EACH BODY SEGMENT FUNCTION DURING THE SUPPORT PHASE OF THE DROP JUMP

  • Kiyohide Aoyama
  • Kazuyuki Ogiso
  • Toshifumi Yasui
  • Mitsugi Ogata
Keywords: body segments function, generated momenta, accelerative force

Abstract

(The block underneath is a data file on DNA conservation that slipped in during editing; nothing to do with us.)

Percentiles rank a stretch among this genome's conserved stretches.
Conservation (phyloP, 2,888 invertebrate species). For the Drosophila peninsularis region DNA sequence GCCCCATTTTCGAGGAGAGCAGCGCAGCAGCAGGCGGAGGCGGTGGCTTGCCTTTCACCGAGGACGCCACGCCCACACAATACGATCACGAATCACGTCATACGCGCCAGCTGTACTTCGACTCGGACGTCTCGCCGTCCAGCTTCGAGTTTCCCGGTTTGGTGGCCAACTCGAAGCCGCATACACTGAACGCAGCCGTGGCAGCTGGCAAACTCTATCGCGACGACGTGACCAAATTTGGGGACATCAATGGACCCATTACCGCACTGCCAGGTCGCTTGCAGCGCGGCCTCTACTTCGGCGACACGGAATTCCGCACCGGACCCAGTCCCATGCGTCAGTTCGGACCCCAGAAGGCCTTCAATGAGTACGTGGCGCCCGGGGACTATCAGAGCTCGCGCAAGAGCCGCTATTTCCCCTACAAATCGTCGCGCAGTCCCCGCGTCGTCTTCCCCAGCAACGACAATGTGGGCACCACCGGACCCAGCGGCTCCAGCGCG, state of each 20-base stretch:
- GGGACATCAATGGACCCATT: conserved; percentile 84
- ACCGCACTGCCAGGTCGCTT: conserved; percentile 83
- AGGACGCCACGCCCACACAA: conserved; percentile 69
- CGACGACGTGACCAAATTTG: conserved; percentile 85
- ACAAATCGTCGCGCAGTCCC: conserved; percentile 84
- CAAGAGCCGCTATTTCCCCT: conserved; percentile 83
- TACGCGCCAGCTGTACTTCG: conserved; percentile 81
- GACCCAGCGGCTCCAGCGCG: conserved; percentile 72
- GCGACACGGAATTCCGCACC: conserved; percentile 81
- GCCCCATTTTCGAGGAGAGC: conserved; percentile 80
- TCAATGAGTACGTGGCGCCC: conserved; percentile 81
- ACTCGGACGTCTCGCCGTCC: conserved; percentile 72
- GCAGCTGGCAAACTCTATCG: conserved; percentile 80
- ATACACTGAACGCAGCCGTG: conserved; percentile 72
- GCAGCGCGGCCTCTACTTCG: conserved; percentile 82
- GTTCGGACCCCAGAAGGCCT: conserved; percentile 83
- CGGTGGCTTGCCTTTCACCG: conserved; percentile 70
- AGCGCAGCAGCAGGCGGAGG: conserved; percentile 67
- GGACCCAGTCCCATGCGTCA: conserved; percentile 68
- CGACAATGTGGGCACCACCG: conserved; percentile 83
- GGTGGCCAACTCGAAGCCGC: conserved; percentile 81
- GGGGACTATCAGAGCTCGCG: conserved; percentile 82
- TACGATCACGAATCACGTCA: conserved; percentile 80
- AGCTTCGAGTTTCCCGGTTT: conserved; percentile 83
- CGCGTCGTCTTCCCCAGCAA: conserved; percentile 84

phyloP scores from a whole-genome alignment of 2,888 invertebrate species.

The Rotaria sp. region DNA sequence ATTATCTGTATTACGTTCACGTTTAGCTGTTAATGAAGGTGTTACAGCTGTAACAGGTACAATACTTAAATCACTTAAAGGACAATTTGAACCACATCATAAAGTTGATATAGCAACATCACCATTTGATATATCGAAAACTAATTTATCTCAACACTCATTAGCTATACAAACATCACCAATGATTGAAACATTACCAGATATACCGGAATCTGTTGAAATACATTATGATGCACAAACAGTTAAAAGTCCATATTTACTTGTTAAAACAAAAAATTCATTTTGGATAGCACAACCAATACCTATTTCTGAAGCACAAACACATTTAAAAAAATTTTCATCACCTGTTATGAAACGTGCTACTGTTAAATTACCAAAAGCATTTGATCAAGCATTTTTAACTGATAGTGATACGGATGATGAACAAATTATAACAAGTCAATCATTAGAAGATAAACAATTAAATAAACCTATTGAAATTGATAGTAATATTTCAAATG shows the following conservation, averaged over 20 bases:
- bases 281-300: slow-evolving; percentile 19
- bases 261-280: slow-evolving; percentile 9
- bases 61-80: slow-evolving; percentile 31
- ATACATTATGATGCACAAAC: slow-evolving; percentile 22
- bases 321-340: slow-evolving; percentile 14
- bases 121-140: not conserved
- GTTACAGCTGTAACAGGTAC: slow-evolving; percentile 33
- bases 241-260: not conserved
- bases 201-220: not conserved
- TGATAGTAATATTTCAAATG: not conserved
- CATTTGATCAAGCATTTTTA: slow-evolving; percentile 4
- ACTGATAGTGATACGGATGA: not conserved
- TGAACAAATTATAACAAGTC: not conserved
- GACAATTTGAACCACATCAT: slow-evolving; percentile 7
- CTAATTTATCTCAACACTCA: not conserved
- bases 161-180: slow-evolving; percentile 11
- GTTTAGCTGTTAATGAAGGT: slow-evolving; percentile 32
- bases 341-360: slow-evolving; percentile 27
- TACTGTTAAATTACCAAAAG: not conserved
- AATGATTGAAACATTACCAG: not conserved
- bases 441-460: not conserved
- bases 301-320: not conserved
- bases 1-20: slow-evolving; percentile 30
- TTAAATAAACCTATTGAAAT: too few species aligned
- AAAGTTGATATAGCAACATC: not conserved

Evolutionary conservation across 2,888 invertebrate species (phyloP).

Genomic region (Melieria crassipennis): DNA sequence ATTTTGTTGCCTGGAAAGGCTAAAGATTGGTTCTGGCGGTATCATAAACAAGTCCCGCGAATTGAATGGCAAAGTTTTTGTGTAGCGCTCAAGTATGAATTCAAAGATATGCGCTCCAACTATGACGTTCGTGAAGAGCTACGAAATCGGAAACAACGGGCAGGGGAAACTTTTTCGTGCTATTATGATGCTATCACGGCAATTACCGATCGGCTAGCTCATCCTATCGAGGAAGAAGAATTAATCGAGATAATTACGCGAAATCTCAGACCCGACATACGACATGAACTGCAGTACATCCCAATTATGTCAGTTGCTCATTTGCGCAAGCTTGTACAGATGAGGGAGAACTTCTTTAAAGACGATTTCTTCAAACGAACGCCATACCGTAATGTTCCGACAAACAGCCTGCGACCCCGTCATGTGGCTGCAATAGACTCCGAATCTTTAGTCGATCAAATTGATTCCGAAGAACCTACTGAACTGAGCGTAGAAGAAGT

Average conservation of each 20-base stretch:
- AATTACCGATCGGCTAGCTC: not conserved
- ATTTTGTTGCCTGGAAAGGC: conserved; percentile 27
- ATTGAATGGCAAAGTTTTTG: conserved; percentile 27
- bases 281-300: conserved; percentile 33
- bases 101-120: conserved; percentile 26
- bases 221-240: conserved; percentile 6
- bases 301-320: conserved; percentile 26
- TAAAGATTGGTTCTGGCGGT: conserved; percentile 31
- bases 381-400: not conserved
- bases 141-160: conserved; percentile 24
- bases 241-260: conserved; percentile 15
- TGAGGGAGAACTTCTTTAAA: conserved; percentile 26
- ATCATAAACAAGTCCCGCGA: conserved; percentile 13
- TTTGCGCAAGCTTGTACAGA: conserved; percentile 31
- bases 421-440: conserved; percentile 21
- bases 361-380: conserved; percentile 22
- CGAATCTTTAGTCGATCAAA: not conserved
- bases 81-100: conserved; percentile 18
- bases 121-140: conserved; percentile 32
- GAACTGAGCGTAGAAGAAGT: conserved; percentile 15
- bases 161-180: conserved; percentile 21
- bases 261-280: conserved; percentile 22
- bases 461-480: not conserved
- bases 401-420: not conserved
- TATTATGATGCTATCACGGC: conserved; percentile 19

INTRODUCTION: The purpose of this study was to investigate each body segment function in the takeoff motion of the drop jump. Ten male athletes performed a drop jump with the height of 40cm. They were instructed to use arm action. Their takeoff motions were filmed at 20OHz with a high speed camera. Two-dimensional coordinates were obtained by digitizing the motion with a sampling frequency of 20OHz. The data was filtered with a Butterworth digital filter at 8.5Hz. BSP of Chandler et al. (1975) were used to estimate the segmental centers of gravity and the mass center of the whole body. This data were used to calculate the generated momenta of the arms trunk (head and trunk), takeoff legs, thighs, shanks and feet in the vertical direction using method of Ae et al. (1985). Accelerative forces were calculated generated momenta by numerical differentiation. RESULTS: The arms showed a positive (but small) accelerative force (accelerating the body upward) in the early half of the support phase, and a small negative force (checking the body downward) in the later half. The trunk showed a negative accelerative force immediately after the touchdown, then gave a twopeaked pattern of positive force in the midpoint of phase and a negative force in the phase immediately before the takeoff. The takeoff legs showed the positive accelerative force throughout the overall takeoff phase, which is especially large immediately after the touchdown and before the takeoff. The force of the takeoff legs was larger than that of other parts. The thighs showed a negative accelerative force immediately after touchdown, then gave a two-peaked pattern of positive one in the midpoint of phase, and the negative one. The thighs showed the same pattern as the trunk. The shanks gave both positive and negative force alternately during takeoff. The feet showed the positive accelerative force throughout the overall takeoff phase, having the larger one immediately after the touchdown and before the takeoff. CONCLUSIONS: The arms are charged with the function of accelerating the body upward in the early half of the support phase. The trunk takes the charge of accelerating around the midpoint of phase. The takeoff legs have the accelerating function throughout the overall takeoff phase. The thighs are charged with the function around the midpoint, the shanks in the phase immediately after the touchdown and before the takeoff, and the feet during the overall takeoff phase. The positive force of the feet is especially large in the phase immediately after the touchdown and before the takeoff, which accelerate the body upward.